Abstract Detail

The impact of climate change on plant physiology in natural and agricultural systems

Bernacchi, Carl [1], Ruiz-Vera, Ursula [2], Siebers, Matthew [3], Ort, Donald [2].

Disentangling the effects of short and long term warming events on crop physiology.

Ecosystems are facing threats from global atmospheric and environmental change. Agricultural ecosystems face these threats despite increasing dependency on agricultural products for food and fuel. Increasing atmospheric CO2 concentrations have been linked to higher yields, improved water use efficiency, and crop resilience to drought. However, considerable uncertainty exists when interactive effects are considered, for example the concomitant warming expected with rising CO2. The Soybean Free Air CO2 Enrichment (SoyFACE) facility is an experiment designed to investigate the effects of elevated CO2 concentrations on soybean (Glycine max) grown under field conditions. Results from SoyFACE show that, consistent with many other crop FACE experiments, CO2 increases photosynthesis rates for soybean, a C3 crop. Rising CO2 also lowers stomatal conductance, which is shown to reduce ecosystem water use via evapotranspiration by ca 10%. The increase in CO2 that is responsible for these effects is also the main driver for global warming, with both rising CO2 and warmer temperatures already occurring over the last few decades and will continue well into the future. The impact of changing growth temperature on crop physiology is complex given that temperature can dramatically impact all facets of plant metabolism as well as directly impact canopy microclimatic conditions. Research will be presented that attempts to disentangle the impact of rising temperature and increasing CO2 on physiology of maize and soybean. Because of the highly variable nature of temperature fluctuations, the research, which incorporates infrared heating arrays (T-FACE) on field-grown plants, includes both “global warming” treatments where temperature is increased throughout entire growing seasons as well as “climate extremes” where short-duration and high-intensity artificial heatwaves are imposed. Results from this research show a strong resilience of vegetative growth stages but significant sensitivity of reproductive growth stages to heat waves. Furthermore, combined season-long increases in temperature and CO2 results in a highly variable response of growth and physiology that is strongly dependent on background climatic conditions. Specific strategies have been identified to increase food production by conferring resilience of crops to increasing temperatures while potentially maximizing the beneficial aspects of growth associated with rising CO2. Specifically, experiments have been conducted on plants modified to (1) have more thermotolerant Rubisco Activase, (2) have more efficient photorespiratory carbon metabolism, and (3) overexpress limiting Calvin cycle enzymes. Results show that genetic improvements of crops under current growth conditions generally lead to even higher productivity when grown under increased temperatures. Novel strategies to further improve photosynthetic efficiency of crops are continually being investigated at SoyFACE to assess their potential to withstand the rapid changes occurring in nature.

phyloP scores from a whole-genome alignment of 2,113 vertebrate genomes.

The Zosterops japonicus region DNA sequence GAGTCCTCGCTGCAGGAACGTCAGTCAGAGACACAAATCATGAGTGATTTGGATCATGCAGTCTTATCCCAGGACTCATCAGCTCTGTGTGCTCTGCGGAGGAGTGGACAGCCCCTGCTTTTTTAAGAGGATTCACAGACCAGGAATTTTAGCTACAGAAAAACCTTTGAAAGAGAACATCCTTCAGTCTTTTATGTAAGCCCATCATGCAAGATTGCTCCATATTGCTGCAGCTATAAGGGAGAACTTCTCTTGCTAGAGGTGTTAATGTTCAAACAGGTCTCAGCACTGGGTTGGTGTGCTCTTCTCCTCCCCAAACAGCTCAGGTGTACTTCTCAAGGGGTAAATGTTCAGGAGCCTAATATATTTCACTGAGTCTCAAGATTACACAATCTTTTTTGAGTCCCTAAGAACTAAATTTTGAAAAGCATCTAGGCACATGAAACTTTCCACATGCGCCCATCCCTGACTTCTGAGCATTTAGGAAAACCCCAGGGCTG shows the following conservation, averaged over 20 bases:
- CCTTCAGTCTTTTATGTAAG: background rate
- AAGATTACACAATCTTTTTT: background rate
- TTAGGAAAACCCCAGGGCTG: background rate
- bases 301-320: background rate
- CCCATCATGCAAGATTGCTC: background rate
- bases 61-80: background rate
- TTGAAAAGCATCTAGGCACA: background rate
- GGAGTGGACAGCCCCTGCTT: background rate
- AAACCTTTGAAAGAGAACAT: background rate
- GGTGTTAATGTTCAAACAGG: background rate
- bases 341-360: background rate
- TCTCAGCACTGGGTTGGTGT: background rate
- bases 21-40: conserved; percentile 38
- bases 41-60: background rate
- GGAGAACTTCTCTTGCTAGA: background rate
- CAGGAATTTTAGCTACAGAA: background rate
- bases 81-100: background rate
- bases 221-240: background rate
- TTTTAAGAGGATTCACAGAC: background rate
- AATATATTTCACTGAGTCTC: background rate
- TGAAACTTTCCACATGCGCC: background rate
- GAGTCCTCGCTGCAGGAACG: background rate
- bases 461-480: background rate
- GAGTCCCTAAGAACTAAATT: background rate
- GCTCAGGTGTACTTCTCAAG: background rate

1 - USDA-ARS, Global Change and Photosynthesis Research Unit, 1201 W. Gregory Drive, 196 E.R. Madigan Laboratory, Urbana, IL, 61801, USA
2 - University of Illinois, Carl R Woese Institute for Genomic Biology, 1206 W. Gregory Drive, Urbana, IL, 61801, USA
3 - USDA, Global Change and Photosynthesis Research Unit, 1201 W. Gregory Drive, Urbana, IL, 61801, USA

Short-term warming
Global change.

Presentation Type: Colloquium Presentations
Number: C1002
Abstract ID:682
Candidate for Awards:None

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